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Charlestown joins Catonsville in celebrating 200 years

Created date

May 25th, 2010
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Growing up in west Baltimore, Mary Leech always felt a connection to Catonsville. We lived about three or four miles away, but I was very familiar with the area because I had friends that lived in Catonsville, says Leech. Every year, I would go to their house for the Fourth of July celebration. In 1951, Leech and her late husband bought a house on Newburg Avenue, in the center of downtown Catonsville, where she spent the next 37 years. I ve always loved this area, say Leech, who now resides at Charlestown on Maiden Choice Lane, just three miles from her Newburg house. It was a wonderful place to raise a family quiet, safe, and friendly. My kids went to St. Mark School and Church, and everybody always knew everybody. It s that small-town appeal that ranked Catonsville among Money magazine s top 100 best places to live in 2007. This year, as Catonsville celebrates its 200th anniversary, newcomers and natives alike continue to flock to the area. And in honor of the anniversary, the Catonsville Historical Society has planned events throughout the year. The goal is to educate Catonsvillians, the general public, and whomever that we are a lot older than most of them think we are, said Joan Bender, president of the historical society, in a Catonsville Times article. We go back, probably, to the early 1700s.

No place like home

Once known as a quiet bedroom community, Catonsville has evolved into a destination in itself with dozens of shops, restaurants, parks, and other outdoor attractions. Cecilia Murphy moved to Catonsville from southwest Baltimore as a child in 1948. As an adult, Murphy and her husband, Louis, moved around a bit but always ended up back where they started. After Louis got out of the service, we bought our first house right down the street on Garden Ridge Road, says Mrs. Murphy. We left Catonsville a few times throughout his career, but nowhere else felt like home. Catonsville is where we feel comfortable. It is a beautiful place to live. It s no surprise that when the Murphys decided to trade in their house for a worry-free lifestyle, their search started and ended right in their own backyard. We always knew about Charlestown, says Mrs. Murphy. So when we started looking for a place where we could relax and not have all the worries of homeownership, Charlestown was at the top of our list. Charlestown s 110-acre campus, formerly the St. Charles College and Seminary, has been a part of Catonsville s landscape for the last 26 years. The community best known for its maintenance-free apartment homes and amenity-rich lifestyle recently hosted the Catonsville Historical Society s Bicentennial Gala.The Murphys, members of the Catonsville Historical Society, attended the event. We had a great time, says Mrs. Murphy. The food was fantastic! And we really enjoyed the slide and video presentation they did of Catonsville s history.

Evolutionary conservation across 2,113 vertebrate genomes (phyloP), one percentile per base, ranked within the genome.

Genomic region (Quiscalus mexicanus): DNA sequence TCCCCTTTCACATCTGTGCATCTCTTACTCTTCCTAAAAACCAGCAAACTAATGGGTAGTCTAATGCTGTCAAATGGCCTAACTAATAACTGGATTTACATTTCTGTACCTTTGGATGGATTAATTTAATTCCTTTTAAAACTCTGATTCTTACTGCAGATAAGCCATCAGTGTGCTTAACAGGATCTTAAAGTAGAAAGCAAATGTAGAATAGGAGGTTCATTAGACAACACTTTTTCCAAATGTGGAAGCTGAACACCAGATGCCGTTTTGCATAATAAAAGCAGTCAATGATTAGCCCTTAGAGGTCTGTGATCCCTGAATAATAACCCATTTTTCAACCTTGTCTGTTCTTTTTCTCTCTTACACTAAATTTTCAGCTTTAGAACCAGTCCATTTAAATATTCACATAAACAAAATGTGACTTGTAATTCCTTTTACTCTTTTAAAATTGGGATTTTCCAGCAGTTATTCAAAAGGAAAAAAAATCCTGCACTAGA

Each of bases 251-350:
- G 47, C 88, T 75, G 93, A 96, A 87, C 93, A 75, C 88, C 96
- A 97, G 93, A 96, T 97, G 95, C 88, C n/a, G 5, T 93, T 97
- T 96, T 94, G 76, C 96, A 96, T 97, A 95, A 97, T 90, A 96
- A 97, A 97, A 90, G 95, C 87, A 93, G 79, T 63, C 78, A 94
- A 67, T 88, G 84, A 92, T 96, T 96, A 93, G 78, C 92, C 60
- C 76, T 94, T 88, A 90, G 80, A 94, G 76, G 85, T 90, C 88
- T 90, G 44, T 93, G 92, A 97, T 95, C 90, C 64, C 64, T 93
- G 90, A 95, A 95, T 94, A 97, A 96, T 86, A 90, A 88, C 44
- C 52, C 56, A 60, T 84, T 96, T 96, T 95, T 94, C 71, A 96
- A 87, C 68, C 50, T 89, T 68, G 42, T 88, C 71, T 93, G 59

Small town charm

Edward Orser, a professor of American studies at the University of Maryland, Baltimore County, was the keynote speaker at the event. Orser has spent his life studying the history of Catonsville and is the coauthor of Catonsville, 1880 1940: From Village to Suburb. Despite its suburban status, Catonsville has managed to retain its small-town charm, said Orser in a recent interview with the Catonsville Times. Contributing to that feel is the fact that Catonsville has a vibrant downtown with small businesses that serve specialized clients. There are sort of niche businesses that serve a special clientele. [For example,] there are people who come from all over the area to go toBill s Music Housein Catonsville. Orser also said that Catonsville s rich history makes it a place that you can always learn new things about, no matter how long you have lived there. I ve been here 41 years and I consider myself a newcomer, he said. As for the Murphys, they re celebrating their fifth year at Charlestown and say they hope to attend more of the upcoming events that celebrate Catonsville. We feel fortunate to live in such a beautiful community that s so rich in history, says Mrs. Murphy. We also love Charlestown it just doesn t get any better than this. More information. Charlestown history Catonsville Historical Society Catonsville Chamber of Commerce

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